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Factory farms can lead to industrial-sized problems

A ‘livestock-friendly’ industry has massive problems, from groundwater contamination to greenhouse gas emissions.

 

Pete Letheby is a contributor to Writers on the Range, the opinion service of High Country News. He is a Nebraska newspaper editor and freelance writer.


It’s probably not a shock to Americans that Nebraska is a “livestock-friendly” state. Real-life cowboys in the mold of Robert Duvall’s Lonesome Dove character “Gus” McCrae and Clint Eastwood’s Rowdy Yates in Rawhide drove cattle by the tens of thousands to and through Nebraska in the last third of the 19th century.

None of that, however, has anything to do with being “livestock friendly” in the 21st century.

Nebraska’s Livestock Friendly County program, which the state’s Department of Agriculture says is unique nationwide, now has 46 members. That’s nearly half of the state’s 93 counties. Two or three more counties jump on board each year. 

But we’re not talking about contented cattle on green pastures. Think, instead, of factory farms: Livestock confined, concentrated, caged and cooped up in close quarters, fed and fattened as quickly as possible to reach dinner tables and processed meat counters in grocery stores. Once a county signs on voluntarily as being “Livestock Friendly,” it enhances its chances of becoming a target for corporate livestock farms.

Holstein dairy cows eat a prescribed feed.

According to the American Society for the Prevention of Cruelty to Animals, better known as the ASPCA, more than 99 percent of U.S. farm animals are raised in factory farms, or concentrated livestock feeding operations (CAFOs). For poultry, which may or may not fall under the definition of “livestock,” depending on your source, the number is more like 99.9 percent. 

So, in reality, 46 Nebraska counties have opted to be “factory-farm friendly” in this program, which the Nebraska Department of Agriculture began 15 years ago. As counties soon discover, however, “livestock friendly” isn’t really about agriculture at all. It is industry under the guise of agriculture, and it often leads to industrial-sized problems down the road.

These problems include groundwater contamination and toxic discharges into waterways; defilement of quality of life, particularly through air pollution and foul odors; greenhouse gas emissions created largely through a concentrated accumulation of livestock waste; and human health problems resulting from being close to a factory farm.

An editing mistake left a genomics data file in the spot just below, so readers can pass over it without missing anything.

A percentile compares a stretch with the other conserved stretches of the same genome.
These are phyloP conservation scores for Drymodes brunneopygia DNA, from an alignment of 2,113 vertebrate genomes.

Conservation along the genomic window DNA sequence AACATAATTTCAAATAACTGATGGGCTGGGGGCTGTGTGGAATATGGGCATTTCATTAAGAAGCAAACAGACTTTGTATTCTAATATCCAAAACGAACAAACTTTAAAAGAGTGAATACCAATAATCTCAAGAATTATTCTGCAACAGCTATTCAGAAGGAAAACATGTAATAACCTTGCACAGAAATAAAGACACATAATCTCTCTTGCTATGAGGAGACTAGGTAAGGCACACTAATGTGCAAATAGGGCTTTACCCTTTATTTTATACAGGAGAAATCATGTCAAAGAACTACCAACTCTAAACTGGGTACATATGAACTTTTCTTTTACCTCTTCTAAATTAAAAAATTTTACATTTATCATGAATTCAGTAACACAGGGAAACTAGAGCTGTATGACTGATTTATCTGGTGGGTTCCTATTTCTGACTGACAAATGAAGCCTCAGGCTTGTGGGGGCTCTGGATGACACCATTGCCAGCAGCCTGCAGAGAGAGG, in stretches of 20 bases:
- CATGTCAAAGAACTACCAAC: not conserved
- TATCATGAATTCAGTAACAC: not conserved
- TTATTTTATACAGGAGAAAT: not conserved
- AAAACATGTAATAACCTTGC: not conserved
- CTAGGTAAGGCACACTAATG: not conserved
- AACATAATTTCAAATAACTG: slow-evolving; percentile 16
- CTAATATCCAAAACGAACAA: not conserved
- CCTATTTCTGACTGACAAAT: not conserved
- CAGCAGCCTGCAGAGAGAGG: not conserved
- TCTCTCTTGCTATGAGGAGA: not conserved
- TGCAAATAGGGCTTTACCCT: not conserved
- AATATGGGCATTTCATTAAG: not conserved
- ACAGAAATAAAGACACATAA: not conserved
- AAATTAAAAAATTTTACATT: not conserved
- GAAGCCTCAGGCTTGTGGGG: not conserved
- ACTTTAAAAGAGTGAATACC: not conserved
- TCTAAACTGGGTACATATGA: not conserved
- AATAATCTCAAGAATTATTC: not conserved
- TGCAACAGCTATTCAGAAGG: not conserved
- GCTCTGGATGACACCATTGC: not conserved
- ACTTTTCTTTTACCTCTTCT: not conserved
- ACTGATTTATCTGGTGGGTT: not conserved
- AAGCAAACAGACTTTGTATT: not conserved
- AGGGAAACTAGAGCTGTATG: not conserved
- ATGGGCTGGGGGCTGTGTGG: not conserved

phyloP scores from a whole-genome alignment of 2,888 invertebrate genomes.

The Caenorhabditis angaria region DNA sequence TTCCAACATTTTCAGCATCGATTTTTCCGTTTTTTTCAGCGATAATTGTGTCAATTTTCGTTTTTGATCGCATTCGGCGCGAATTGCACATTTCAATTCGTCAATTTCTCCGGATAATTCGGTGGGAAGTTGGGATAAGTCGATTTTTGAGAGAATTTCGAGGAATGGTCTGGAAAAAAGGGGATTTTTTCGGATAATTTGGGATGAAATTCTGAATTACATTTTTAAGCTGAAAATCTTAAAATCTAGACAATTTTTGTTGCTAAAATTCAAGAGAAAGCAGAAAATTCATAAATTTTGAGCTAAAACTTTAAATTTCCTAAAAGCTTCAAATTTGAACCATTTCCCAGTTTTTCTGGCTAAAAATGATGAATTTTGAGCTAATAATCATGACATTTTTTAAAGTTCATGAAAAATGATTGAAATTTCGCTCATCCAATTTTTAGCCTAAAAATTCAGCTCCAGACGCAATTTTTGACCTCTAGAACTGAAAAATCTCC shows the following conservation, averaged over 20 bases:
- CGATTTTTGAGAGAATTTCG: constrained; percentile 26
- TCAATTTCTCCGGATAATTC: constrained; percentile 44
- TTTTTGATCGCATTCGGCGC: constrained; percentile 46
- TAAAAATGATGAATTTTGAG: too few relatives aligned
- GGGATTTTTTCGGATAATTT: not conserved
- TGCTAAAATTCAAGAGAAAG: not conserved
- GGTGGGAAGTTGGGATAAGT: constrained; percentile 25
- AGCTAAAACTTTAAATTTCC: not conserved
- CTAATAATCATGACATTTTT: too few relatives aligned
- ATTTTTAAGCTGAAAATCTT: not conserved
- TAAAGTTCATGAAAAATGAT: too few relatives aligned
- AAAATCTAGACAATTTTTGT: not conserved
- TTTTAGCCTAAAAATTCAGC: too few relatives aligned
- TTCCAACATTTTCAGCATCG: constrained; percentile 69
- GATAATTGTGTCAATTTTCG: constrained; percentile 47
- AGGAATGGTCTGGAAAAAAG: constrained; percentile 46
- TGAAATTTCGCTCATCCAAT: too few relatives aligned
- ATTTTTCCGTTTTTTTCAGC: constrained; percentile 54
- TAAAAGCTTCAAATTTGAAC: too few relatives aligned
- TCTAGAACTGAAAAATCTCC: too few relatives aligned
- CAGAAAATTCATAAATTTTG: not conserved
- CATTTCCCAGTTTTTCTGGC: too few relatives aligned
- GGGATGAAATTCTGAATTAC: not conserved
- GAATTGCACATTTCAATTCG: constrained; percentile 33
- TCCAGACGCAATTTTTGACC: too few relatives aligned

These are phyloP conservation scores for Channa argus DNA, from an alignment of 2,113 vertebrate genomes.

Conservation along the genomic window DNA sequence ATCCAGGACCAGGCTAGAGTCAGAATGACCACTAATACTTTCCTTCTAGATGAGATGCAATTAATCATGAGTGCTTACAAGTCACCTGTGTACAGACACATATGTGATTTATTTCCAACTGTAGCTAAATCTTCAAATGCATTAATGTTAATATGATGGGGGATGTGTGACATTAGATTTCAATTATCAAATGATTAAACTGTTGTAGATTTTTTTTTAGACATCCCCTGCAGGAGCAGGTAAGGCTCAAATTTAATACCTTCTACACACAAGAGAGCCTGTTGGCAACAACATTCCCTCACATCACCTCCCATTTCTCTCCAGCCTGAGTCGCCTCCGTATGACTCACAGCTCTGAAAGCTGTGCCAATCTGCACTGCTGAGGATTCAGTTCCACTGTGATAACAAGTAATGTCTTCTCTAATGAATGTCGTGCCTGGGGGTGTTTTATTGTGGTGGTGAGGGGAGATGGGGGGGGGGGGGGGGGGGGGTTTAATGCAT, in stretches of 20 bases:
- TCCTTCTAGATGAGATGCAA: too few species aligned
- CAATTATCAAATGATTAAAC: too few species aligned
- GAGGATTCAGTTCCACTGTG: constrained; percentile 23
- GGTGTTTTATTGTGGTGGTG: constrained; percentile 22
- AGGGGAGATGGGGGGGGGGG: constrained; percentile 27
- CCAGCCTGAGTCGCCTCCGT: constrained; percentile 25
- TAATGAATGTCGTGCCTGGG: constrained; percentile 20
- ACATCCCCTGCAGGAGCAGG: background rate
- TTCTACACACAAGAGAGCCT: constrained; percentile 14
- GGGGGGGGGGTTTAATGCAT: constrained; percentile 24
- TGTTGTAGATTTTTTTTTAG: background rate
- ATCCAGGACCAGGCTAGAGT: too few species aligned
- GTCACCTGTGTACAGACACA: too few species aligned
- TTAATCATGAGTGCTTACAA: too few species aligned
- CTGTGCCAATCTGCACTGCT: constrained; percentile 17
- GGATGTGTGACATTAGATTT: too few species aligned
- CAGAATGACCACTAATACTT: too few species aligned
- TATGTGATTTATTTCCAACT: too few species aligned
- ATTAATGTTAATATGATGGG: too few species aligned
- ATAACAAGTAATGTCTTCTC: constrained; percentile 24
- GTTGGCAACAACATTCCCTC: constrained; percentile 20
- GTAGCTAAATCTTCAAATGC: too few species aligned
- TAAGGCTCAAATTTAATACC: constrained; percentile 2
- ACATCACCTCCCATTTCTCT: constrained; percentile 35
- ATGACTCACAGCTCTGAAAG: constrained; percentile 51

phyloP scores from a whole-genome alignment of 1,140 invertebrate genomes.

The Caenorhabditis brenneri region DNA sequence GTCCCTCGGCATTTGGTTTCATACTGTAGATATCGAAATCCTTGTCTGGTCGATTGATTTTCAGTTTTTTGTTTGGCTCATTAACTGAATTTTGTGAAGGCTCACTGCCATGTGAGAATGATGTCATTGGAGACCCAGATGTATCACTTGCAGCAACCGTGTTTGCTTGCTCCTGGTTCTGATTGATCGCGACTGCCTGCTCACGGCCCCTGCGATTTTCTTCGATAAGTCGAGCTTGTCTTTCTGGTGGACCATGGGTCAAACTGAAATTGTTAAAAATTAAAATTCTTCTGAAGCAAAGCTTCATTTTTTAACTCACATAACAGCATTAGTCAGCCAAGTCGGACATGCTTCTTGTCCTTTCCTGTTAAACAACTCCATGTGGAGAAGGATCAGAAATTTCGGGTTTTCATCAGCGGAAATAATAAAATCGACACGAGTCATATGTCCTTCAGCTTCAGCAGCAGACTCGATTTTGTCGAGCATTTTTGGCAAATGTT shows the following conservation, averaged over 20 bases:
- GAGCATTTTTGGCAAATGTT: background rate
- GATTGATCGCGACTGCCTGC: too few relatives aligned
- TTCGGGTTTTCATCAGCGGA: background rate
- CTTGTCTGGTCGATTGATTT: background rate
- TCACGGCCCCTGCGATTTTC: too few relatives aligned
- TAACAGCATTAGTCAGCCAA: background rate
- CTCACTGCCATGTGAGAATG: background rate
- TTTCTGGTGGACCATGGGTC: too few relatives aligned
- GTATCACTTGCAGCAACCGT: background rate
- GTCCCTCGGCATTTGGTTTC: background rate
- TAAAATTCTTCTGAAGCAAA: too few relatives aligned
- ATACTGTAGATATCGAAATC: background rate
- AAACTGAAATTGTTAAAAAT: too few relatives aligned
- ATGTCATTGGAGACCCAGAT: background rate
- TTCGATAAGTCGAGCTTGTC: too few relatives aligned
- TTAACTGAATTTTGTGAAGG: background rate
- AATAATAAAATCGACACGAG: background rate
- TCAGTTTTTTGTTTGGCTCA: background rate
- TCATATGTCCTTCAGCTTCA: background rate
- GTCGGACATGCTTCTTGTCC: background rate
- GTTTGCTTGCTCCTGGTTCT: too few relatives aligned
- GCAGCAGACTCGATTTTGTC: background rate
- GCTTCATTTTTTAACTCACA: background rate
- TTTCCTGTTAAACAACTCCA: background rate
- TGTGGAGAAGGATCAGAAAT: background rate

Fortunately, not everybody is on board with welcoming factory farms. A recent outcry from Kansans, for example, forced an industrial chicken farm to vacate plans for its preferred location. Ironically, there are news reports that Nebraska may now seek to recruit that very operation.

Concerned citizens in other states — Iowa, Idaho, North Carolina, California, Wisconsin and Colorado among them — are mobilizing and, quite possibly, they may be the precursor of a national movement. They say they simply want their fair share of the “commons,” and that includes clean air, clean water and a healthy, rural quality of life. 

Meanwhile in Nebraska, Randy Ruppert, a resident of Dodge County, has organized a group called Nebraska Communities United in order to fight a chicken factory. “We’re on the threshold of destroying our state,” he said. His group is focused on denying a large Costco poultry plant that will house 17 million chickens for slaughter on 100 acres. That comes to about four chickens per square foot.

Like Ruppert, many Nebraska citizens think they’re being held hostage by large industrial agriculture operations, county boards that often don’t listen to their concerns, a state Department of Agriculture that rubberstamps any new factory farm as “positive economic growth” or “diversified agriculture,” and the state Department of Environmental Quality, which often looks the other way.

More than 75 years ago, California and U.S. Department of Agriculture anthropologist Walter Goldschmidt postulated and then pretty much proved that the state’s increasingly industrialized Central Valley farms (agribusinesses) were wreaking social, health and environmental havoc on nearby communities.

The study was published in the Congressional Record in the early 1940s. Naturally, the U.S. Department of Agriculture fired Goldschmidt. 

But Goldschmidt was light-years ahead of his time. These days, in Nebraska and many other states, the threat isn’t so much from the physical size of farms as it is from the industrialized nature and scope of their operations.

Goldschmidt’s warning still resonates. Today, Nebraska has four times as many cattle and twice as many hogs as it does humans. There will be 10 times as many chickens in that 100-acre Costco plant as there are people in the entire state.

Which begs the question: Given that most rural Nebraskans have spent their entire lives planting and cultivating roots in the state, isn’t it time we became a little more “people friendly?” 

Note: the opinions expressed in this column are those of the writer and do not necessarily reflect those of High Country News, its board or staff. If you'd like to share an opinion piece of your own, please write Betsy Marston at [email protected].